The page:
• This weekend I was in a Leica products showroom in Madrid, and they talked about the Leica repair service for old cameras. And today, I read and example.. coincidence?… great!

  • wow! This is what I call “LOVE”!
    I wish I could the reincarnated Leica once. I really admire how Paal trusted his instinct and the Leica as he took the concert shot!

  • I bought a very sad M3 a few years ago which I sent to Leica UK for a repair. It came back as effectively a brand new camera and is still in wonderful condition. Beautifully smooth, perfectly functioning and more than 50 years old.

  • Paal is a true artist, he loves his work and I have been fortunate to work along side with him in Chernobyl. What a great story and what a beautiful instrument to communicate the unique vision of Paal. I love seeing real photography.

    • how much did it cost? i am planning on getting one that is “as is” for rapair. want to see if it is worthwhile.

  • My M-3 required a new shutter, well most of the parts, the main drum, the rangefinder unit! It was too well used in many climates and conditions.. Still prefer feel of M-3 to my M-6.My chrome quite worn away, gold color! The vulcanite falling out as fast as my hair..

  • I can understand Paal’s fondness for his old battle scarred M4 as can any photographer whose life has been graced by the ownership of a Leica M camera.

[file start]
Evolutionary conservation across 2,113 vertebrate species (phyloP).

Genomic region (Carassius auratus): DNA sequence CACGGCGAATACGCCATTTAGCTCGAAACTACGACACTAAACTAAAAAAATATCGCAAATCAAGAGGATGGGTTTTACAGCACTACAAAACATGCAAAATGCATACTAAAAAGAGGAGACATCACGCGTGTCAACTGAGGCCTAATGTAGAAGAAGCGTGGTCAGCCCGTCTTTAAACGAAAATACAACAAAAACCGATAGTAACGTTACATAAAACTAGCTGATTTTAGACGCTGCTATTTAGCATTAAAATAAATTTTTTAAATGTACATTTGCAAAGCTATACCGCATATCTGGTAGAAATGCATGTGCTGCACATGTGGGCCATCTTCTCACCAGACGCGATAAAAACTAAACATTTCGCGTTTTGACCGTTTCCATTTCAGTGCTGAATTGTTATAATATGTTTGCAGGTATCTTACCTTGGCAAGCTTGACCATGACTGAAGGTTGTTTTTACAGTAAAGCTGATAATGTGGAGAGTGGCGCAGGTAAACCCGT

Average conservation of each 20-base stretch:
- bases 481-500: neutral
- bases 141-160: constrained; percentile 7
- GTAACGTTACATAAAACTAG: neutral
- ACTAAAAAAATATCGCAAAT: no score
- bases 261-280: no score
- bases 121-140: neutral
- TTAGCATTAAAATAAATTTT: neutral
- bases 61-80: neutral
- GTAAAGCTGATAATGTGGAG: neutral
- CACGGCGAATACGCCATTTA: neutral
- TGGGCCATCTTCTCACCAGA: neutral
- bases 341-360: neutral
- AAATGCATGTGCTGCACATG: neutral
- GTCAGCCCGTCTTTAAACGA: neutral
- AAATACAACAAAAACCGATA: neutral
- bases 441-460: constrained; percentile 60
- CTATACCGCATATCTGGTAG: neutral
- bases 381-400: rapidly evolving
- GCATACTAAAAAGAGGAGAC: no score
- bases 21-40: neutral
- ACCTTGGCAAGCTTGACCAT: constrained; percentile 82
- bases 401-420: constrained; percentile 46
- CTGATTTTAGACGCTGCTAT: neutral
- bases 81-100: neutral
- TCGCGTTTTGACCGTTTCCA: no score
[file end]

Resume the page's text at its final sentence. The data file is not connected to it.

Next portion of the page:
Henri Cartier-Bresson also understood how Leica cameras become a part of you,h how they get in your blood. He also said it best: “Shooting with a Leica is like a long tender kiss, like firing an automatic pistol, like an hour on the analyst’s couch.”

  • That’s right, you guys are lucky. haha I like this quote..”like an hour on the analyst’s couch.” Poor people never have this luxury.

  • Great story and a gorgeous camera.

    Side note: is it just me or is he wasting frames by loading his camera like that? I get the leader into the take up spool (as diagrammed), make sure the sprockets have engaged the holes, keep tension on the winding arm, close the back and replace the bottom. Then wind on to “0” and shoot. I get a reliable 38 shots per roll like that, without fail. He seems to be wasting a couple.

  • Great story and is the love that continue for Leica. You are really in love with the photography . Good Luck with your new second life the the M3

  • Greeting

    My old Leica D.R.P. needs a lens. Haw can I get such a lens

    Grateful for any information.

  • hello
    i just got a suitcase with 24 leica bodies in bad shape
    they are for the most leica iii with no lenses and one m4
    they all have a D.R.P engravement
    i would like to know if it is worth restoring and if so what would be the place to do it
    it fills like holding a part of history

    please try to help

    thank you


  • it’s effectively a m4 from the summer of 1967 but more interestingly from the first batch of 500 black body, not bad, seems to be the 60 th ever made in black.